Pennsylvania native Pam Gesford has candy making in her blood.
Gesford’s grandfather and father both worked for Hershey Candy Co., and when her father returned home from work, Gesford would run to greet him — and smell his hair.
“The jury is probably still out on whether I was a chocoholic or a daddy’s girl,” Gesford joked.
Either way, Gesford, now a food scientist at Hershey, developed a passion for the candy industry, leading to positions at other confectionery giants including Jelly Belly and Perfetti Van Melle, as well as opportunities to teach through the National Confectioners Association (NCA) and the Professional Manufacturing Confectioners Association (PMCA).
Her endeavors have earned her the 2017 Stroud Jordan Award, presented each year at the American Association of Candy Technologists’ (AACT) National Technical Seminar to an individual who has made outstanding contributions to the confectionery technology field, particularly through education, organization and research.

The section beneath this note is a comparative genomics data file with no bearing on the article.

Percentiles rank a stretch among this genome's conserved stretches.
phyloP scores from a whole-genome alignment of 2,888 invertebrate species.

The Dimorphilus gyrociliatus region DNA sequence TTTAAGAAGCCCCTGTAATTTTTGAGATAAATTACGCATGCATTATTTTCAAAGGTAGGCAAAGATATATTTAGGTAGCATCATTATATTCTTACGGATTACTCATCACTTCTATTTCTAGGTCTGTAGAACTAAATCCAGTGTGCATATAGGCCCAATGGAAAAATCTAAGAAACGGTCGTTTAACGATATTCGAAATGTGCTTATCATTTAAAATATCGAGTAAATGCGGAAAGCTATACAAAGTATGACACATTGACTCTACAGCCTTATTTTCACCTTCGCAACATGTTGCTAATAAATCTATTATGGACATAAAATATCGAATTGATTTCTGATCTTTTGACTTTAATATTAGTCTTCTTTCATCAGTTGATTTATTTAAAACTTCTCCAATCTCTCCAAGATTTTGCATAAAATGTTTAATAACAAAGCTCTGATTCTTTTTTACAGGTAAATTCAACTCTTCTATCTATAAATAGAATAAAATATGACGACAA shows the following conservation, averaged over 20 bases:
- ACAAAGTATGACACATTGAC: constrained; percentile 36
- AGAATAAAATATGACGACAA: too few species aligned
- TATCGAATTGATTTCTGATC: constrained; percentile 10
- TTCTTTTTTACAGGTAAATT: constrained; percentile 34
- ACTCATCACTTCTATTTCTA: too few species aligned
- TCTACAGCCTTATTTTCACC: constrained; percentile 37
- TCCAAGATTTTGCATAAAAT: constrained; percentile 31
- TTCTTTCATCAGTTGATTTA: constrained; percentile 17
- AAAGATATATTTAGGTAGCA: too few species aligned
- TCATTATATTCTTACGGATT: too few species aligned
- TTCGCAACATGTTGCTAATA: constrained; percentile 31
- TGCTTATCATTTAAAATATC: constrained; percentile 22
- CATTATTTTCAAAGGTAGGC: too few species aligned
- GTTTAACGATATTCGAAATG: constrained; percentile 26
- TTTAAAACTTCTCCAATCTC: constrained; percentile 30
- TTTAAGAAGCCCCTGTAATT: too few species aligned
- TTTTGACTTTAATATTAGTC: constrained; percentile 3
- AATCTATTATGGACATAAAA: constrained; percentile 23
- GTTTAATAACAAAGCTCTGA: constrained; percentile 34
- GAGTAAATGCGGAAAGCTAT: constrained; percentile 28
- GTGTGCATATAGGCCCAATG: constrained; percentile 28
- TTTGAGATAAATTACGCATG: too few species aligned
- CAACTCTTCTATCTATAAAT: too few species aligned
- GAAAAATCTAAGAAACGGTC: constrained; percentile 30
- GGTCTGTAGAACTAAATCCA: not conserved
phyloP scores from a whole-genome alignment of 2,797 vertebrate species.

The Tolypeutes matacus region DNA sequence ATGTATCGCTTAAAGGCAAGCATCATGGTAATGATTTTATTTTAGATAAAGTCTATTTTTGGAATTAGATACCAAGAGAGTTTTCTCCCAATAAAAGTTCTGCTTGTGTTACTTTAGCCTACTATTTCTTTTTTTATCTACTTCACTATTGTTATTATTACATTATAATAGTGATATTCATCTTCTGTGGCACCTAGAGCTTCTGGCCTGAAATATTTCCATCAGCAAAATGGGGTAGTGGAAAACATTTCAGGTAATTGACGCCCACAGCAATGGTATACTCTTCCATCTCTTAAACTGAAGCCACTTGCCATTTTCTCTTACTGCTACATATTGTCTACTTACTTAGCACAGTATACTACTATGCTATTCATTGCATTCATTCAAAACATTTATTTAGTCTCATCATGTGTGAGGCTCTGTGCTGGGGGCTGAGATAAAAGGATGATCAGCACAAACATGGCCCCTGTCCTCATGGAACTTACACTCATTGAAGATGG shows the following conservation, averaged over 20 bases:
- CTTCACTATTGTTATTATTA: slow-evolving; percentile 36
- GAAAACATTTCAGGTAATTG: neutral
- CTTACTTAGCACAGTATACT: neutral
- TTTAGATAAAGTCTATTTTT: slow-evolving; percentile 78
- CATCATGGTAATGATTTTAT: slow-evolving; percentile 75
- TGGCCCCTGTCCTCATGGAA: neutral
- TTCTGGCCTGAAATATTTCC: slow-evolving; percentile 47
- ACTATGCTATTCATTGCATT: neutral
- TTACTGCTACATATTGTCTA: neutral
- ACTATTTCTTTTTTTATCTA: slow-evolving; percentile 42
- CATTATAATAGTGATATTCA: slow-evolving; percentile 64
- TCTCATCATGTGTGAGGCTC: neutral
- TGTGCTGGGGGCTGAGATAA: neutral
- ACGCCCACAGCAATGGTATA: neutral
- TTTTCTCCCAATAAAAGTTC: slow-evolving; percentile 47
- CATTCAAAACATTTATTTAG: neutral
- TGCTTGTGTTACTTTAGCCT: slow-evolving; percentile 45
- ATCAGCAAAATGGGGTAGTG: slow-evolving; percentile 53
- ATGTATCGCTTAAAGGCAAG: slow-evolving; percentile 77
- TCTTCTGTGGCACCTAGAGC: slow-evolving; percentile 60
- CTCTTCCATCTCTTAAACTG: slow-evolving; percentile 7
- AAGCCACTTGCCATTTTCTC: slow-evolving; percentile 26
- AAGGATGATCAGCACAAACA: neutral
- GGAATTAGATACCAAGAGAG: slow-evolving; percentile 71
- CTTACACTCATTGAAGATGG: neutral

“This industry means so much to me,” Gesford told seminar attendees gathered at the Hyatt Lodge on the McDonald’s Campus in Oak Brook, Ill. “It’s given me way more than I’ve given it. I hope I can continue to give back as time goes forward.”
Randy Hofberger of R&D Candy Consultants, who received the 2016 Stroud Jordan Award, presented an overview of Gesford’s career, travels and interests. He called Gesford “very giving” of her knowledge and experiences.
“Not only is she a great person who will talk to anyone, she will help people and make things happen in the industry organizations,” Hofberger said after the presentation.
Gesford graduated from Penn State University in 1983. She started her career as an associate research specialist for Hershey Foods, later becoming research development manager at Jelly Belly and technical services manager at ColorCon. She’s also served as technology manager at Perfetti Van Melle and senior consultant at Knechtel.
Gesford is active in the Philadelphia AACT chapter and the national organization, serving as councilor at large from 2008 to 2010. She’s also served on the Program Committee and the Back to Basics committee for the PMCA, as well as twice teaching a panning course. She has also taught courses on panning and coloring for the NCA.
Gesford also shares her love of food technology with young people, serving as a mentor through Purdue University’s Food Analysis Program and volunteering to teach the basics of chocolate tempering and candy making to the Missionettes, a leadership program for girls.